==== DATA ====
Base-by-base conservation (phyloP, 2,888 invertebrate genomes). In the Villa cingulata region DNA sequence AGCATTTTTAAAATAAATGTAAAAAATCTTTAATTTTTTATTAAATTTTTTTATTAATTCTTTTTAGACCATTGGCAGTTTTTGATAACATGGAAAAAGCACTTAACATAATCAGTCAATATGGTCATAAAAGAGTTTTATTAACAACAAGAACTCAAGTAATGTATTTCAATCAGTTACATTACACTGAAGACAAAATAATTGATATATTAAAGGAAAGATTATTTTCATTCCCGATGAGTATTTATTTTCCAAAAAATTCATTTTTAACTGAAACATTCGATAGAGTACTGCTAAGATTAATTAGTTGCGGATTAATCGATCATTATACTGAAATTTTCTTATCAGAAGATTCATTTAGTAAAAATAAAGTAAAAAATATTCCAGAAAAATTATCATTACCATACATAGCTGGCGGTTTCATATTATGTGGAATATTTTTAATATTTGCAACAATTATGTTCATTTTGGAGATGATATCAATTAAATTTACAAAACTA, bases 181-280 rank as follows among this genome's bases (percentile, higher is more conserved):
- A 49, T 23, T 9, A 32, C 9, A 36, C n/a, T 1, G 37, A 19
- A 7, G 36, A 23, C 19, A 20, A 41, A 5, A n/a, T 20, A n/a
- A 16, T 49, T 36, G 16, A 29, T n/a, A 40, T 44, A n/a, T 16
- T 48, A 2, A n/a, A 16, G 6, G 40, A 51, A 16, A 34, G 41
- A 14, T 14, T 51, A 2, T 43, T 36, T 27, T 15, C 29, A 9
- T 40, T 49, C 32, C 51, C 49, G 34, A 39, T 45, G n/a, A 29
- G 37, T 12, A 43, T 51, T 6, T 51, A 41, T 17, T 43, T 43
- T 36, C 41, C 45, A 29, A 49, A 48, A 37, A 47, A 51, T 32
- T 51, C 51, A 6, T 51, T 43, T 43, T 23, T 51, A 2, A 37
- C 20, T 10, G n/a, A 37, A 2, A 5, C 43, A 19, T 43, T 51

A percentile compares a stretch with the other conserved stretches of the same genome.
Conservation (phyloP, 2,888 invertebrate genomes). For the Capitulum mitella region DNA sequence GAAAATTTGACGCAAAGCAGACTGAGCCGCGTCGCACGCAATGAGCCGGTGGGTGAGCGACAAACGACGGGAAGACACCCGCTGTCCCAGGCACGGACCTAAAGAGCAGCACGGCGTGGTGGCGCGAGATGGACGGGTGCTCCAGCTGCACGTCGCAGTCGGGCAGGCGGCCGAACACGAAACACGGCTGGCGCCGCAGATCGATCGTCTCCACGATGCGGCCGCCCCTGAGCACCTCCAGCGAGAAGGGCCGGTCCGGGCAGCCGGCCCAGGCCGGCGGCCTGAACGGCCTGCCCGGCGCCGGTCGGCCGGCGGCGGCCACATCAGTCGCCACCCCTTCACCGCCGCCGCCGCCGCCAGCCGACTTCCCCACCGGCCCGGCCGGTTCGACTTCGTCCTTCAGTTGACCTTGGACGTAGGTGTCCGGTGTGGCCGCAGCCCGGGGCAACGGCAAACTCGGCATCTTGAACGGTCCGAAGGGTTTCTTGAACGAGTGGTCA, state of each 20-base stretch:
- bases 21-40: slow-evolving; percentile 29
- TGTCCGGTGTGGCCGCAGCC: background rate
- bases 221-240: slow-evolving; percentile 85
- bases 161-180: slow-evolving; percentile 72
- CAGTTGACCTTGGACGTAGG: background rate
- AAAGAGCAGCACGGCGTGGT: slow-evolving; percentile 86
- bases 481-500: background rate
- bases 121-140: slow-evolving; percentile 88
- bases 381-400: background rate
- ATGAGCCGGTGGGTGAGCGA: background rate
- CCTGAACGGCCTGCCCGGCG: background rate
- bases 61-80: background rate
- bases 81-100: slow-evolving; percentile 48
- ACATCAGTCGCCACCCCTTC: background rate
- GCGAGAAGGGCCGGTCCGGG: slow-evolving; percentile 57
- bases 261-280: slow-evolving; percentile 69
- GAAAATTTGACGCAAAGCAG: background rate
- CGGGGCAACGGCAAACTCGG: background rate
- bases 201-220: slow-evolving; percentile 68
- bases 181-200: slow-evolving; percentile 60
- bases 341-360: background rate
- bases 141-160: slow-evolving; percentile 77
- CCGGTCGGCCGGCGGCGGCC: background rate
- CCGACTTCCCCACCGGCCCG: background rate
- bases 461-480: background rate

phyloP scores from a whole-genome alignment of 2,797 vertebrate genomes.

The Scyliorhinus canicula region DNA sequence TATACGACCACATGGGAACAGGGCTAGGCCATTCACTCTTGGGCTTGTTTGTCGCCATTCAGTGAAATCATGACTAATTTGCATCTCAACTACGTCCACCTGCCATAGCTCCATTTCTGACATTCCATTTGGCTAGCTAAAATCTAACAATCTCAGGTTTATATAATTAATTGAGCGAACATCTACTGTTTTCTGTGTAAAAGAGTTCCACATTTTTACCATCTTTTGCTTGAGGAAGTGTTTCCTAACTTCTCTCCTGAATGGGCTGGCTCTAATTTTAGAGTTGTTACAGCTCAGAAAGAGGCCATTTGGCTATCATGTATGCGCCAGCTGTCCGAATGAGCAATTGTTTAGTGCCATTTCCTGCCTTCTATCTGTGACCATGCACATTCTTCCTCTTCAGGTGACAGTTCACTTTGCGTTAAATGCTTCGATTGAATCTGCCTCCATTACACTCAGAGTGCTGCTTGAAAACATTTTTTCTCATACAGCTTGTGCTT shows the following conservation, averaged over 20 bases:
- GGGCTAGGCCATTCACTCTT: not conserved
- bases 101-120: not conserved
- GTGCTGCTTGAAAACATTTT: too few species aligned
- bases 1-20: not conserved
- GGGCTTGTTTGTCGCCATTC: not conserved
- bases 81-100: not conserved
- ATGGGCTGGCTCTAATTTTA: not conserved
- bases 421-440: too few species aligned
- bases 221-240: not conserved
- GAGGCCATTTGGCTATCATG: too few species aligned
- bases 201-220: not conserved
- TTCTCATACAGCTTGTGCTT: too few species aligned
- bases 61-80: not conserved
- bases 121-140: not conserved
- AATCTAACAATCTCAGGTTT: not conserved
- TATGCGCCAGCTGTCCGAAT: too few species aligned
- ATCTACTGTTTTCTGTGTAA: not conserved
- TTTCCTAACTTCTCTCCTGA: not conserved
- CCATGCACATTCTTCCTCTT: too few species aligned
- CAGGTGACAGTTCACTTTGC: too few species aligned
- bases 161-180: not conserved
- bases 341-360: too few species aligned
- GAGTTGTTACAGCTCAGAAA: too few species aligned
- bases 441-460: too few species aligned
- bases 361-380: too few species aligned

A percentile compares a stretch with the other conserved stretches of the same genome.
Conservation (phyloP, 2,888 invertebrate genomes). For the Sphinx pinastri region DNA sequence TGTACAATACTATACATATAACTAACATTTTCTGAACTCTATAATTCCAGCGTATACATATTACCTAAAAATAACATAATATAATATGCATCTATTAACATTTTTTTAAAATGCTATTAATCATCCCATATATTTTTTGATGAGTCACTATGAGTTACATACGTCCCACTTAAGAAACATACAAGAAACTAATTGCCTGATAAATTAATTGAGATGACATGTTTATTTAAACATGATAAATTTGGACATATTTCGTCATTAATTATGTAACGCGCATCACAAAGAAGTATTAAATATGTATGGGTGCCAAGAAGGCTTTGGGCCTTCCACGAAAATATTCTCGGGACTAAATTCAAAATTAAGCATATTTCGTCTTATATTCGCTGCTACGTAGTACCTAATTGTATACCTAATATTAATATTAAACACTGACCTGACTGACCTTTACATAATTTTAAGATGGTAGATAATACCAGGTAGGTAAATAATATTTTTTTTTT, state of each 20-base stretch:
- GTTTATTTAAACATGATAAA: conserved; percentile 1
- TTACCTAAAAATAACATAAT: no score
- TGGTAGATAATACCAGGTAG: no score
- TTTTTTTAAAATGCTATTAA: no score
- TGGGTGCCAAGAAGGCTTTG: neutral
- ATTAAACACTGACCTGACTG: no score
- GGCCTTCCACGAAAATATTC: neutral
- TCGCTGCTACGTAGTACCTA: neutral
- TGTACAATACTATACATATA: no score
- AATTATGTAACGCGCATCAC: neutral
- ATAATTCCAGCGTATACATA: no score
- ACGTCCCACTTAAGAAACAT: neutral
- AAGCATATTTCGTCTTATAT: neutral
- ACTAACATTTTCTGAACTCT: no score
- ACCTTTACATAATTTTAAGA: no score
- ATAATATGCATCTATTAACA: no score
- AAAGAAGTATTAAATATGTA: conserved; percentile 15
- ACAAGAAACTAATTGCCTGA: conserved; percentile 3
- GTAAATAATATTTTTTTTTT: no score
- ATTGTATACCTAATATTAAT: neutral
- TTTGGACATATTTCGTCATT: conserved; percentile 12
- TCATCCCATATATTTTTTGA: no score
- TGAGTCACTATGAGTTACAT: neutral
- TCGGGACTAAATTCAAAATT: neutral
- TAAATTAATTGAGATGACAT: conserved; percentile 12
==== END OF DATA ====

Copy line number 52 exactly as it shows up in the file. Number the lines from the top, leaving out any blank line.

- TTCTCATACAGCTTGTGCTT: too few species aligned